The Imnavait Creek watershed is located on the North Slope of Alaska, at the foothills of the Brooks Range (68o37'N, 149o19'W). Imnavait Creek parallels the Upper Kuparuk basin and enters the Kuparuk River 12 km north of the Upper Kuparuk gauging station. This small watershed at the headwaters of the Kuparuk River has been monitored since 1985. Imnavait creek is a first order stream on the 1:63,360 USGS topographic map. Flows at Imnavait creek persist throughout the summer months, but during the late winter months flow is practically non-existent. The stream is beaded, meaning that the channel connects numerous interspersed small ponds. The ponds formed when massive ground ice melted due to some past thermal disturbance. These ponds are on the order of 2 m deep and a few meters in length and width (Kane et al. 2000).
The mineral soils in this area are cold, wet, poorly drained silt loams with a high organic content and include many glacial erratics of various sizes. The mineral soils are covered by a peaty layer, and are classified as Histic Pergelic Cryaquepts (Rieger et al., 1979). The vegetation is mostly water tolerant plants such as tussock sedges and mosses, but there are also lichens and shrubs such as willows, alder and dwarf birch. More complete descriptions of tundra vegetation have been published (Brown and Berg, 1980; Walker et al., 1989). The area was glaciated during the Pleistocene and is underlain by continuous permafrost. The maximum depth of soil thawed above the permafrost averaged 53 cm between 1992 and 1999 (Brown and Hinkel, 2000).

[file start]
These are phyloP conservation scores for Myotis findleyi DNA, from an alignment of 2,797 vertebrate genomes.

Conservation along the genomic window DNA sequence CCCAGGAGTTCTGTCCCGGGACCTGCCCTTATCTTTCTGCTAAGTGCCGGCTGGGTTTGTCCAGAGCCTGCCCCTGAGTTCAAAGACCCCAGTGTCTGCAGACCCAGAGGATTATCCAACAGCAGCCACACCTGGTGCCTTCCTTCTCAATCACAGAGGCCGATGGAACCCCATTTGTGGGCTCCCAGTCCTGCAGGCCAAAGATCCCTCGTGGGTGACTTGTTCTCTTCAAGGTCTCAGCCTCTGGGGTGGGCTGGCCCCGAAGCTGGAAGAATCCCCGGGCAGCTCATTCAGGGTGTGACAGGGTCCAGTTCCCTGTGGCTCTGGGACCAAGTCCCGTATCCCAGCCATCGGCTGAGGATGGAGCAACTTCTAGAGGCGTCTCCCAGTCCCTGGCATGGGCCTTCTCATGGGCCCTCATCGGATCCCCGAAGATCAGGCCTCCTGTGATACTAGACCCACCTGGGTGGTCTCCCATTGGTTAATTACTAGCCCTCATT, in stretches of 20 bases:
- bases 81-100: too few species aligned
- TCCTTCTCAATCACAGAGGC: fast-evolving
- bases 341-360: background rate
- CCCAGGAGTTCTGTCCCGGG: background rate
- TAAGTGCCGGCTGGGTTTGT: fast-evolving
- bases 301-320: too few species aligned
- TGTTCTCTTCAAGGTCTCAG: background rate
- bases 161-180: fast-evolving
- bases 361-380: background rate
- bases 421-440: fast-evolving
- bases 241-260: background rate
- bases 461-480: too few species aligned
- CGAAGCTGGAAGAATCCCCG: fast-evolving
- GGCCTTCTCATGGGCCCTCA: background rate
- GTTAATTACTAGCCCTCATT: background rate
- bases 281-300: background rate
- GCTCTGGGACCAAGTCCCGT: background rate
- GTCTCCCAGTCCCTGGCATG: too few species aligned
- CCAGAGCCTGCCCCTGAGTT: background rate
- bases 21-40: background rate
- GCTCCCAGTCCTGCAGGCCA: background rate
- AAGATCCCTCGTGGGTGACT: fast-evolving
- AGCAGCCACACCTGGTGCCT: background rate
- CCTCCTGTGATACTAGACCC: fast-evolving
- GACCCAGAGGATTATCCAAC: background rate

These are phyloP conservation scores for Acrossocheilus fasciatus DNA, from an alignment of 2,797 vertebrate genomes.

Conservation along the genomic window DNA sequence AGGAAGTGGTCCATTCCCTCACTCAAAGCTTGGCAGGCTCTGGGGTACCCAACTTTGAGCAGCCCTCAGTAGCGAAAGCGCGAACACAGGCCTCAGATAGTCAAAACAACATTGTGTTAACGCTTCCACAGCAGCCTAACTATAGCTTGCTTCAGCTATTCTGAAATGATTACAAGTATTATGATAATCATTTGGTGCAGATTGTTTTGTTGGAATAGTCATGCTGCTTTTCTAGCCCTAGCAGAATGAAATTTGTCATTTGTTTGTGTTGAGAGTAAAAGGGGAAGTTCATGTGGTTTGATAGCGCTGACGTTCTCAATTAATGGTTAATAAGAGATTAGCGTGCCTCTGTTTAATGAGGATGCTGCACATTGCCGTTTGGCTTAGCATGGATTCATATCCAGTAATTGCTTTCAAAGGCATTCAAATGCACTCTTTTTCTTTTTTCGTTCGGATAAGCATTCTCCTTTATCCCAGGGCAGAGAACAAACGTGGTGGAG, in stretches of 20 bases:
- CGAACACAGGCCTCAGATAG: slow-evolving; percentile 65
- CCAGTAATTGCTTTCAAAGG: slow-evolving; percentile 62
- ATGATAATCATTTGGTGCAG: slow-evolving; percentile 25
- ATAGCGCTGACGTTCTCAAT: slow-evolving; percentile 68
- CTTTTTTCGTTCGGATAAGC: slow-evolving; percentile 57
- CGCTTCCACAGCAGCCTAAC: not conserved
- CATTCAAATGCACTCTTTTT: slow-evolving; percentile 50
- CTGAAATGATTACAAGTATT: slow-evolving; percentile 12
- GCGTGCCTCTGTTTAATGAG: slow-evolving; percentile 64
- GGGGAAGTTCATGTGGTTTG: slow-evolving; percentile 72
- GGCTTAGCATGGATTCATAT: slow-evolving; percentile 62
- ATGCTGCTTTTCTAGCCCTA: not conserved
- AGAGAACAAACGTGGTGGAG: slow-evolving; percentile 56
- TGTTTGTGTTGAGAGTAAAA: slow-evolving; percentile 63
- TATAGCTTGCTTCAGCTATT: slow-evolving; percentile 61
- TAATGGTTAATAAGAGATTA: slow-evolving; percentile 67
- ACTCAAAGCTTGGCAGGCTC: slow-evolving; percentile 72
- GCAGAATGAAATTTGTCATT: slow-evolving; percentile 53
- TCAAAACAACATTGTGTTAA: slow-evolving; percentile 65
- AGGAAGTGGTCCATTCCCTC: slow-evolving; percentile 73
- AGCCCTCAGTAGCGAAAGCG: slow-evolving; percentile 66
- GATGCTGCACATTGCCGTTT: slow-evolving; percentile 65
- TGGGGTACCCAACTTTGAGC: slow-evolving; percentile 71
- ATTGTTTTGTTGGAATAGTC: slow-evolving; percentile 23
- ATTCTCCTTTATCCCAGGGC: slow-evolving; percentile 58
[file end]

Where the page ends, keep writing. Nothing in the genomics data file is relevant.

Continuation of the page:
The meteorological, hydrological, and soil data archived here represents a continuous record of the Imnavait watershed site since 1985. Four monitoring stations were established for collection of such data:
- Imnavait Basin (IB)
- Imnavait Ridge (IR)
- Imnavait Valley (IV)
- Imnavait Flume (IH)
Imnavait Creek has a H-flume with water level recorder and pressure transducer to aid in flow measurement estimates. A complete meteorological station is located at the Imnavait Basin station. Variables measured at this met station are wind speed, relative humidity and air temperature at three elevations (with the maximum at 10 m). Wind direction, rainfall and soil temperatures are also measured. Incoming and outgoing long and short wave radiation are measured from before snowmelt until freeze-up. The water equivalent of the snowpack is measured late each spring at numerous locations over the basin just before melt begins (Kane et al. 2000).
Brown, J. and R.L. Berg, (eds.). 1980. Environmental engineering and ecological baseline investigations along the Yukon River-Prudhoe Bay Haul Road. U.S. Army CRREL Report 80-19. 187 p.
Brown J. and K. Hinkel, 2000. Circumpolar Active Layer Monitoring (CALM) Network. http://www.geography.uc.edu/~kenhinke/CALM/sites.html.
Kane, D.L., Hinzman, L.D., McNamara, J.P., Zhang, Z., and Benson, C.S. (2000)An Overview of a Nested Watershed Study in Arctic Alaska, Nordic Hydrology, Vol. 31 (4/5), 245-266.
Rieger, S., D.B. Schoephorster, and C.E. Furbush. 1979. Exploratory soil survey of Alaska. U.S.D.A. Soil Conservation Service. Washington D.C. 213 p.
Walker, M.D., D.A. Walker and K.R. Everett. 1989. Wetland soils and vegetation, Arctic Foothills, Alaska. U.S. Fish and Wildlife Service. Biological Report 89(7), 89 p.